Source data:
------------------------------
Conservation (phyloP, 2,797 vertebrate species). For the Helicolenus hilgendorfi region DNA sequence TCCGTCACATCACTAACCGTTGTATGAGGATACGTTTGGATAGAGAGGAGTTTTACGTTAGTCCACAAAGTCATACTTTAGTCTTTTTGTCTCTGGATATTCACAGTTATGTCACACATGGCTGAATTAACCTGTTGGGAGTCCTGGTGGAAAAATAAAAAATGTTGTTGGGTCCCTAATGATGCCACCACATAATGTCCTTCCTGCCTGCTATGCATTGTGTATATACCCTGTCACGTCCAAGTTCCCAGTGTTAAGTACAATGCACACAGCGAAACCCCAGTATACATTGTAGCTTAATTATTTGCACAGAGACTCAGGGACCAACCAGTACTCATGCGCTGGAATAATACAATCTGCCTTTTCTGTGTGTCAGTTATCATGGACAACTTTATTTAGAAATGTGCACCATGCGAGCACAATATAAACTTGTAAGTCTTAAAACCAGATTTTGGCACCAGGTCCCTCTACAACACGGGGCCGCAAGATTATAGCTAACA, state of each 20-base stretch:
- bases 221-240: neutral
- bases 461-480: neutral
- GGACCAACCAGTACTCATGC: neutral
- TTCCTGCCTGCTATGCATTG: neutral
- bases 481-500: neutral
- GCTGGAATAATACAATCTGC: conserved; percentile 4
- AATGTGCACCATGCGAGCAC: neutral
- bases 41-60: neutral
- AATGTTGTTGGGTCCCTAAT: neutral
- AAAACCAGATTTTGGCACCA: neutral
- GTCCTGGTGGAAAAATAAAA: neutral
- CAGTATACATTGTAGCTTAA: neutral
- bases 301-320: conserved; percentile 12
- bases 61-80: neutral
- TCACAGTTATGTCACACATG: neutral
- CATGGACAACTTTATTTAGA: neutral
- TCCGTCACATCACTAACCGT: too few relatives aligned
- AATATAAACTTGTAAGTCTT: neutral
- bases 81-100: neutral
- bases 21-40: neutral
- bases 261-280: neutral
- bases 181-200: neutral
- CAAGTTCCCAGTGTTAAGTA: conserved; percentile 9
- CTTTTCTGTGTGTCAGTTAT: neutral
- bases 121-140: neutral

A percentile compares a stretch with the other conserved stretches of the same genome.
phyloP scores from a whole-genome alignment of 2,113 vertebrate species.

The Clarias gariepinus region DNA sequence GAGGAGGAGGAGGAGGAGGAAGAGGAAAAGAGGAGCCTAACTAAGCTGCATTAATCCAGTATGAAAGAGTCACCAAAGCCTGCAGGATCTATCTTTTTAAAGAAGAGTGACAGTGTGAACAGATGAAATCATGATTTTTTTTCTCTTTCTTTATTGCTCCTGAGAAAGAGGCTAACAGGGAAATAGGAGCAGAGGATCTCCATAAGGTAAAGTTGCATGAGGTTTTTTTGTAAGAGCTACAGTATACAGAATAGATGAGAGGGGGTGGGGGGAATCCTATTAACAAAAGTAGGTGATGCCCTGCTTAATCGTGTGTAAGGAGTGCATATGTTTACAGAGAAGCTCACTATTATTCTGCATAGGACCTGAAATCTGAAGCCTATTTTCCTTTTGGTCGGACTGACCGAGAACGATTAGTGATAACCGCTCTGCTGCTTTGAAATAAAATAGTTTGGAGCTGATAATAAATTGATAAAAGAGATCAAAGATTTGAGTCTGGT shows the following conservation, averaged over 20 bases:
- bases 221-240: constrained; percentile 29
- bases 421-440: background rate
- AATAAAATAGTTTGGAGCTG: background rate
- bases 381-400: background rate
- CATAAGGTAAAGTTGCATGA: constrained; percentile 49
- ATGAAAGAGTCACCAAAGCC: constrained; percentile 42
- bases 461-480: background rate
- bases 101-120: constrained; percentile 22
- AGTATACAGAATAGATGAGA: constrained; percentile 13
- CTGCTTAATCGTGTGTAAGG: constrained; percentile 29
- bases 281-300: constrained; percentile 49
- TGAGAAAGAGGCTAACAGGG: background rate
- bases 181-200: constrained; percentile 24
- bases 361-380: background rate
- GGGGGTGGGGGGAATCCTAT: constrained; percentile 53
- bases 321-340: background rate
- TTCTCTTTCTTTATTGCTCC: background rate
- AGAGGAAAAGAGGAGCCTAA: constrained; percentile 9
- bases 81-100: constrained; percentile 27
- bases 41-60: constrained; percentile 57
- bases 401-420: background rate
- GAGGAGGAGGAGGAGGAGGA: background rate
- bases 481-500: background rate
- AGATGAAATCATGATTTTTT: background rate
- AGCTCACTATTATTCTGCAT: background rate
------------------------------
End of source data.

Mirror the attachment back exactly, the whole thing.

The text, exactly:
Conservation (phyloP, 2,797 vertebrate species). For the Helicolenus hilgendorfi region DNA sequence TCCGTCACATCACTAACCGTTGTATGAGGATACGTTTGGATAGAGAGGAGTTTTACGTTAGTCCACAAAGTCATACTTTAGTCTTTTTGTCTCTGGATATTCACAGTTATGTCACACATGGCTGAATTAACCTGTTGGGAGTCCTGGTGGAAAAATAAAAAATGTTGTTGGGTCCCTAATGATGCCACCACATAATGTCCTTCCTGCCTGCTATGCATTGTGTATATACCCTGTCACGTCCAAGTTCCCAGTGTTAAGTACAATGCACACAGCGAAACCCCAGTATACATTGTAGCTTAATTATTTGCACAGAGACTCAGGGACCAACCAGTACTCATGCGCTGGAATAATACAATCTGCCTTTTCTGTGTGTCAGTTATCATGGACAACTTTATTTAGAAATGTGCACCATGCGAGCACAATATAAACTTGTAAGTCTTAAAACCAGATTTTGGCACCAGGTCCCTCTACAACACGGGGCCGCAAGATTATAGCTAACA, state of each 20-base stretch:
- bases 221-240: neutral
- bases 461-480: neutral
- GGACCAACCAGTACTCATGC: neutral
- TTCCTGCCTGCTATGCATTG: neutral
- bases 481-500: neutral
- GCTGGAATAATACAATCTGC: conserved; percentile 4
- AATGTGCACCATGCGAGCAC: neutral
- bases 41-60: neutral
- AATGTTGTTGGGTCCCTAAT: neutral
- AAAACCAGATTTTGGCACCA: neutral
- GTCCTGGTGGAAAAATAAAA: neutral
- CAGTATACATTGTAGCTTAA: neutral
- bases 301-320: conserved; percentile 12
- bases 61-80: neutral
- TCACAGTTATGTCACACATG: neutral
- CATGGACAACTTTATTTAGA: neutral
- TCCGTCACATCACTAACCGT: too few relatives aligned
- AATATAAACTTGTAAGTCTT: neutral
- bases 81-100: neutral
- bases 21-40: neutral
- bases 261-280: neutral
- bases 181-200: neutral
- CAAGTTCCCAGTGTTAAGTA: conserved; percentile 9
- CTTTTCTGTGTGTCAGTTAT: neutral
- bases 121-140: neutral

A percentile compares a stretch with the other conserved stretches of the same genome.
phyloP scores from a whole-genome alignment of 2,113 vertebrate species.

The Clarias gariepinus region DNA sequence GAGGAGGAGGAGGAGGAGGAAGAGGAAAAGAGGAGCCTAACTAAGCTGCATTAATCCAGTATGAAAGAGTCACCAAAGCCTGCAGGATCTATCTTTTTAAAGAAGAGTGACAGTGTGAACAGATGAAATCATGATTTTTTTTCTCTTTCTTTATTGCTCCTGAGAAAGAGGCTAACAGGGAAATAGGAGCAGAGGATCTCCATAAGGTAAAGTTGCATGAGGTTTTTTTGTAAGAGCTACAGTATACAGAATAGATGAGAGGGGGTGGGGGGAATCCTATTAACAAAAGTAGGTGATGCCCTGCTTAATCGTGTGTAAGGAGTGCATATGTTTACAGAGAAGCTCACTATTATTCTGCATAGGACCTGAAATCTGAAGCCTATTTTCCTTTTGGTCGGACTGACCGAGAACGATTAGTGATAACCGCTCTGCTGCTTTGAAATAAAATAGTTTGGAGCTGATAATAAATTGATAAAAGAGATCAAAGATTTGAGTCTGGT shows the following conservation, averaged over 20 bases:
- bases 221-240: constrained; percentile 29
- bases 421-440: background rate
- AATAAAATAGTTTGGAGCTG: background rate
- bases 381-400: background rate
- CATAAGGTAAAGTTGCATGA: constrained; percentile 49
- ATGAAAGAGTCACCAAAGCC: constrained; percentile 42
- bases 461-480: background rate
- bases 101-120: constrained; percentile 22
- AGTATACAGAATAGATGAGA: constrained; percentile 13
- CTGCTTAATCGTGTGTAAGG: constrained; percentile 29
- bases 281-300: constrained; percentile 49
- TGAGAAAGAGGCTAACAGGG: background rate
- bases 181-200: constrained; percentile 24
- bases 361-380: background rate
- GGGGGTGGGGGGAATCCTAT: constrained; percentile 53
- bases 321-340: background rate
- TTCTCTTTCTTTATTGCTCC: background rate
- AGAGGAAAAGAGGAGCCTAA: constrained; percentile 9
- bases 81-100: constrained; percentile 27
- bases 41-60: constrained; percentile 57
- bases 401-420: background rate
- GAGGAGGAGGAGGAGGAGGA: background rate
- bases 481-500: background rate
- AGATGAAATCATGATTTTTT: background rate
- AGCTCACTATTATTCTGCAT: background rate